The moment I heard about ScholarlyHub I knew I had a unique chance to participate in the kind of intellectual revolution I had been awaiting for the last eight years. I am currently a PhD candidate in history at the University of Amsterdam, disturbingly close to the moment when I need to submit a final thesis. While I never heard about open access until about two years ago, I have had more than my fair share of experience with publishers’ paywalls.Read More
Hi there, and welcome to ScholarlyHub’s third newsletter!
Let’s begin with our most fun piece of news: we have a brand new video that you can share with friends and colleagues to tell them about ScholarlyHub and why we need it. We co-produced it with our friend Carlos Ortiz.
With these texts, templates, images, emails and videos it’ll be even easier to spread the word about open access and ScholarlyHub.Read More
Sick of grey skies and low temperatures almost as much as you are of greedy publishers and their paywalls? Join us on Friday 19-01 for a heart-warming, spirit-lifting and seriously appetising evening to raise funds for ScholarlyHub!Read More
Access to scholarship is becoming ever more dependent on one’s (or one’s institution’s) financial means. Björn Brembs and Guy Geltner argue that one solution to these growing problems is for scholarship to have open, public standards; both for its Web 1.0 tasks, like reading, writing, and citing, but also, crucially, for its Web 2.0 functionalities too. Scholarship is a social endeavour and open, public standards would allow scholars to share, discuss, and reuse knowledge efficiently without being beholden to the whims of the tycoons or startups currently running the most prominent social media platforms. ScholarlyHub aims to make this vision a reality.Read More
Open scholarly communications are being suffocated by a combination of for-profit and large-scale academic publishers and commercial social networks. The present article exposes the problem and introduces ScholarlyHub as an important link to a possible solution.Read More
Good news! Our crowdfunding campaign is underway. With your help we’ll manage to set up our non-profit, scholar-owned and scholar-run academic publishing and social networking platform. Just think of the enormous savings for individual scholars, academic institutions, NGOs and society at large once our site replaces profiteering publishers and venture capital-backed academic social networks, thanks to modest and means-based membership fees.Read More
Our goal is to help you pursue your curiosity and connect you with those who share it. The architecture of our future site, which we hope to build together with our members, will reflect what the SH community says it needs, not what venture capitalists define as benchmarks or milestones for launching an IPO or selling it to the highest bidder.Read More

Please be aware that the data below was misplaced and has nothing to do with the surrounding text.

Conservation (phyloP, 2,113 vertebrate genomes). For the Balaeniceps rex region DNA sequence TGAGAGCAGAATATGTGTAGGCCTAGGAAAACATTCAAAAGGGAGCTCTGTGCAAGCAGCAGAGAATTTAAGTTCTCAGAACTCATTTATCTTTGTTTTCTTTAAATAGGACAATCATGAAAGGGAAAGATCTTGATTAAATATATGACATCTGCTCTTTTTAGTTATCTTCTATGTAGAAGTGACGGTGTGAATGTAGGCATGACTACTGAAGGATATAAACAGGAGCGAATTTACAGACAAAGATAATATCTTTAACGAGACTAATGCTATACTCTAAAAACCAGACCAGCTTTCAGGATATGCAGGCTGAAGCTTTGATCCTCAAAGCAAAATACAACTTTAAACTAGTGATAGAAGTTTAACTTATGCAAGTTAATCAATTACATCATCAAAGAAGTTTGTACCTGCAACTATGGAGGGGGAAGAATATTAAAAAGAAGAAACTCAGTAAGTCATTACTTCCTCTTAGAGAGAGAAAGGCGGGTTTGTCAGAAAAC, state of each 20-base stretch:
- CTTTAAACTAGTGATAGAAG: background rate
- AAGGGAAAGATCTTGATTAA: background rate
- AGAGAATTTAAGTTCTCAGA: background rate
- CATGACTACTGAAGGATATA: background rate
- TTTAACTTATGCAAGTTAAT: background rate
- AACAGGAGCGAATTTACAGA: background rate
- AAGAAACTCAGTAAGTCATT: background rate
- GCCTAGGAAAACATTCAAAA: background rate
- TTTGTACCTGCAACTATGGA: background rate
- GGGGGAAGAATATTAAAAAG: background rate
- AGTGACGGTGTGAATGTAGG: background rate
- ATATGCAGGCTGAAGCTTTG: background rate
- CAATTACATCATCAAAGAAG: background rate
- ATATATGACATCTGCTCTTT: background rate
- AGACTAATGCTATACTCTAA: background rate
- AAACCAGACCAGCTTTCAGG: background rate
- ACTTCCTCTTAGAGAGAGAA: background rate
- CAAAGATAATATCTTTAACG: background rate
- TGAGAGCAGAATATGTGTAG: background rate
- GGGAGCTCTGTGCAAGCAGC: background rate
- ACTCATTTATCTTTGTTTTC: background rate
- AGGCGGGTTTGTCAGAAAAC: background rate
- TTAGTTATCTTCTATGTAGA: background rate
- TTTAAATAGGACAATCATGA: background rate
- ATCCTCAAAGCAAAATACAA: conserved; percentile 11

Our crowdfunding campaign is live! You can donate and spread the word among friends, sympathisers and colleagues. It's time to do something for the freedom of scholarship, and no sum is too small! We want to reach 500,000 euro by the summer, but won’t complain if it happens earlier.Read More
ScholarlyHub has launched a crowdfunding campaign to build a new, multi-disciplinary open-access platform for scholarly communications. It aims to boost interaction among scholars and enhance their ability to share their work with the public at large, free from the constraints placed by publishing conglomerates and myopic government policies.Read More
Crowdfunding van start voor non-profit sociale netwerksite voor wetenschappersRead More
Hoogleraar Guy Geltner werkt met collega’s aan ScholarlyHub, een non-profit-sociaal medium voor wetenschappers. Dat drijft niet zoals Academia.edu of ResearchGate op venture capitalists, maar op een kleine bijdrage van wetenschappers. ‘Als je niet betaalt voor een dienst, ben je zelf het product.’Read More
A few critical and important points were raised during our launch week that we felt should to be addressed. The following responses may not satisfy everyone, but at this very early stage we consider them to be the most responsible way of clarifying certain concerns.Read More
ScholarlyHub will help academics keep control of their work and data
By David Matthews 9 November 2017Read More
Scholars are planning an alternative site on which to network and share work.
By Lindsay McKenzie November 9, 2017
A nonprofit scholarly networking and publishing platform is being planned as an alternative to for-profit platforms such as ResearchGate and Academia.edu.Read More
In whose benefit do we let people who need access to science pay for it, again and again and again? How do we allow for-profit academic publishers to syphon off around $10 billion annually from depleting research budgets and ransack people around the world who lack direct access to scholarly publications? $10 billion paid by governments, libraries, institutions, projects and individuals to read work that has, for the most part, already been paid for through taxes or donations and produced in and for a public domain.Read More
Human curiosity may be natural, but different scholars thrive under different conditions. Just like plants require a specific combination of rich soil, sufficient sun, clean air and enough water to grow, so does scholarship flourish in unique environments.Read More
Early last week I uploaded to my Academia.edu homepage a brief note signaling and explaining my decision to close my account on that site. As a medieval historian, I had been an active and enthusiastic member since 2010, with moderately high exposure, and while “On leaving Academia.edu” was meant as a provocative goodbye, I hadn’t expected it to draw much attention.Read More